Vra­bel hire stirs ques­tions, but Ti­tans coach is ready

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A lit­tle more than seven years since re­tir­ing from a dis­tin­guished ca­reer as an NFL line­backer and, well, essen­tially launch­ing a new ca­reer in the coach­ing ranks on the same day, Mike Vra­bel has the op­por­tu­nity that some peo­ple spend a pro­fes­sional life­time seek­ing.

Vra­bel is the rookie head coach of the Ti­tans. It seems like yes­ter­day he was demon­strat­ing some sweet ver­sa­til­ity by catch­ing touch­down passes from Tom Brady in goal-line pack­ages for the Pa­tri­ots.

Now he’s poised to open the Ti­tans’ off­sea­son pro­gram Mon­day as the man in charge, with just three years of col­lege coach­ing ex­pe­ri­ence and four years as an NFL as­sis­tant.

No won­der there was grum­bling in coach­ing cir­cles when Vra­bel, 42, re­placed Mike Mu­larkey, awk­wardly dumped af­ter tak­ing the Ti­tans to the sec­ond round of the play­offs.

“I’ve heard that,” Vra­bel said dur­ing the re­cent NFL meet­ings. “I’m cu­ri­ous. I don’t know.”

Fair or not, Vra­bel’s high-profile gig with the Ti­tans be­gins against a back­drop painted in priv­i­lege and po­ten­tial.

Sure, his train­ing as a player for 14 sea­sons in the NFL, bol­stered by prime years un­der Bill Belichick, mat­ters im­mensely. Belichick con­sid­ers Vra­bel one of the tough­est play­ers he’s ever coached, and there was no dis­put­ing his pres­ence as a re­spected team cap­tain. One of his for­mer Pa­tri­ots team­mates, Richard Sey­mour, text-mes­saged Fri­day from Spain: “Vra­bel is my guy!”

And there’s this from for­mer all-pro cor­ner­back Ty Law: “You can tell there are some guys who are just cut out to be­come coaches, and that was Mike. He was al­ways a great stu­dent. He wasn’t the big­gest, fastest or strong­est, but he got it done with great prepa­ra­tion and was even able to play mul­ti­ple po­si­tions. So it doesn’t sur­prise me at all to see where he’s at now.”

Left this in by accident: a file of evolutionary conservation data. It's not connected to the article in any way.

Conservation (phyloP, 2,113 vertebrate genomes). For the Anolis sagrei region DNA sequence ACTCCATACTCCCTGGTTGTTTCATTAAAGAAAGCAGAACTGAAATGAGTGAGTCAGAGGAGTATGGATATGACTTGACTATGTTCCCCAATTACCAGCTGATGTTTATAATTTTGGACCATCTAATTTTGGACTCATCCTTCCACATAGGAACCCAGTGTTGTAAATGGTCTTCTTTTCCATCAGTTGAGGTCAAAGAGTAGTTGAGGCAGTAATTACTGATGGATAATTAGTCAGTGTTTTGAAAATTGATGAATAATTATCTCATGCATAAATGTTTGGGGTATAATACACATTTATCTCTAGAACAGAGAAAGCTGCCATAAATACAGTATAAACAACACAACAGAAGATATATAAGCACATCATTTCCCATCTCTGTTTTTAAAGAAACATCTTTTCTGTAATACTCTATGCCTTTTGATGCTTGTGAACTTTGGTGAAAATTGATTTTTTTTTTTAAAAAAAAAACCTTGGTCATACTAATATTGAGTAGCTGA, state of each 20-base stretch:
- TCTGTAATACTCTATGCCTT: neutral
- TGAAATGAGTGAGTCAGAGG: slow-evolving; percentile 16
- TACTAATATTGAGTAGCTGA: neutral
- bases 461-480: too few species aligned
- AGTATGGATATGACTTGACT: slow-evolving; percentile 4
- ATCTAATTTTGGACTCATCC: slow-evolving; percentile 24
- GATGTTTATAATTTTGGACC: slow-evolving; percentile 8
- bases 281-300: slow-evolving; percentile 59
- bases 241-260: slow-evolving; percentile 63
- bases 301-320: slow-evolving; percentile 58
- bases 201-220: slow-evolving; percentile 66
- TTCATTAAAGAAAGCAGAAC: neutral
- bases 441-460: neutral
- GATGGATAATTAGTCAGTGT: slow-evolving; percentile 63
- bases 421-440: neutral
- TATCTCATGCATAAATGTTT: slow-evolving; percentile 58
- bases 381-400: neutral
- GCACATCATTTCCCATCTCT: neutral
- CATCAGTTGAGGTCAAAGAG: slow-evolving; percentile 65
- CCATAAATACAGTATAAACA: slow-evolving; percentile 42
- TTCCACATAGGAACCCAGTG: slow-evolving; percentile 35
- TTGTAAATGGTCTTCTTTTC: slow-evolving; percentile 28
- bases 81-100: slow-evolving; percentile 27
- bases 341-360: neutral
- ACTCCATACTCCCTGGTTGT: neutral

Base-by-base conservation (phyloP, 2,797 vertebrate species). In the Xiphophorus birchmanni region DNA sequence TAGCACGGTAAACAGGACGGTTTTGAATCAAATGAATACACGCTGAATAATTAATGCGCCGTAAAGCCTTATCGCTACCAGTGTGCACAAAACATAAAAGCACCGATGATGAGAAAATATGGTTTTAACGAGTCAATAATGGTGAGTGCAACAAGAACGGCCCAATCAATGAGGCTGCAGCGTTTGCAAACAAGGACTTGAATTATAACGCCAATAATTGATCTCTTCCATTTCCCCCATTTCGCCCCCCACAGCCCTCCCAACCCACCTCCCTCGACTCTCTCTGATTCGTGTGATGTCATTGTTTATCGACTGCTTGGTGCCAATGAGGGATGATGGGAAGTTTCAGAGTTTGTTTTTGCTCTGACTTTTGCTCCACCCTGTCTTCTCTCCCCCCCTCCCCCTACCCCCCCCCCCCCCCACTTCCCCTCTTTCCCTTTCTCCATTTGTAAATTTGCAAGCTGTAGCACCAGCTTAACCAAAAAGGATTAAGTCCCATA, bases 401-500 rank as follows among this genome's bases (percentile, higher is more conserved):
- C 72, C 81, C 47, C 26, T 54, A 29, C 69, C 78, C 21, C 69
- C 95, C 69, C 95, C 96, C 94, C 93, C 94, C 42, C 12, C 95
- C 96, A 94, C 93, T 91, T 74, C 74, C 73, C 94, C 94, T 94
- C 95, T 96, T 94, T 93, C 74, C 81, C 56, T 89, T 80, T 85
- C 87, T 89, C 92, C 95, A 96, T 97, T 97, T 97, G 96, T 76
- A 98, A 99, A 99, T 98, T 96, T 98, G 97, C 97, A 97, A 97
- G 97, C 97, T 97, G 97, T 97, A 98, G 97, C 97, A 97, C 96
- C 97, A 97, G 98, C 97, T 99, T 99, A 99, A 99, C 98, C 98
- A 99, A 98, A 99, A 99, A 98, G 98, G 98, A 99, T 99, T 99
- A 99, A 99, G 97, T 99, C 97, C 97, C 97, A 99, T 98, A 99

Still, it’s also fair to ques­tion whether Vra­bel would have as­cended to a top job so soon if not for Ti­tans gen­eral man­ager Jon Robin­son, an­other ex-Pa­triot, who worked in Belichick’s front of­fice.

Con­nec­tions mat­ter in a league where there are vary­ing ways of be­com­ing a head coach — and such a tra­di­tional de­bate about fair op­por­tu­nity that there’s a Rooney Rule.

Con­sider the path that Steve Wilks took in land­ing this year as the first-year Car­di­nals coach. No, Wilks didn’t play 14 sea­sons in the league. Like Vra­bel, he served just one year as a co­or­di­na­tor. He also coached at eight col­leges and had three stops on the NFL level.

Vra­bel co­or­di­nated the in­jury-de­pleted Tex­ans de­fense last sea­son af­ter three sea­sons as lineback­ers coach. Be­fore that, he was a po­si­tion coach at his alma mater, Ohio State … first hired by his for­mer team­mate and room­mate, Luke Fick­ell, be­fore be­ing re­hired the next year by Ur­ban Meyer.

“I’ve had a lot of great men­tors,” Vra­bel said. “One thing they told me is that, ‘You’re a lot bet­ter coach com­ing in than you are leav­ing.’ ”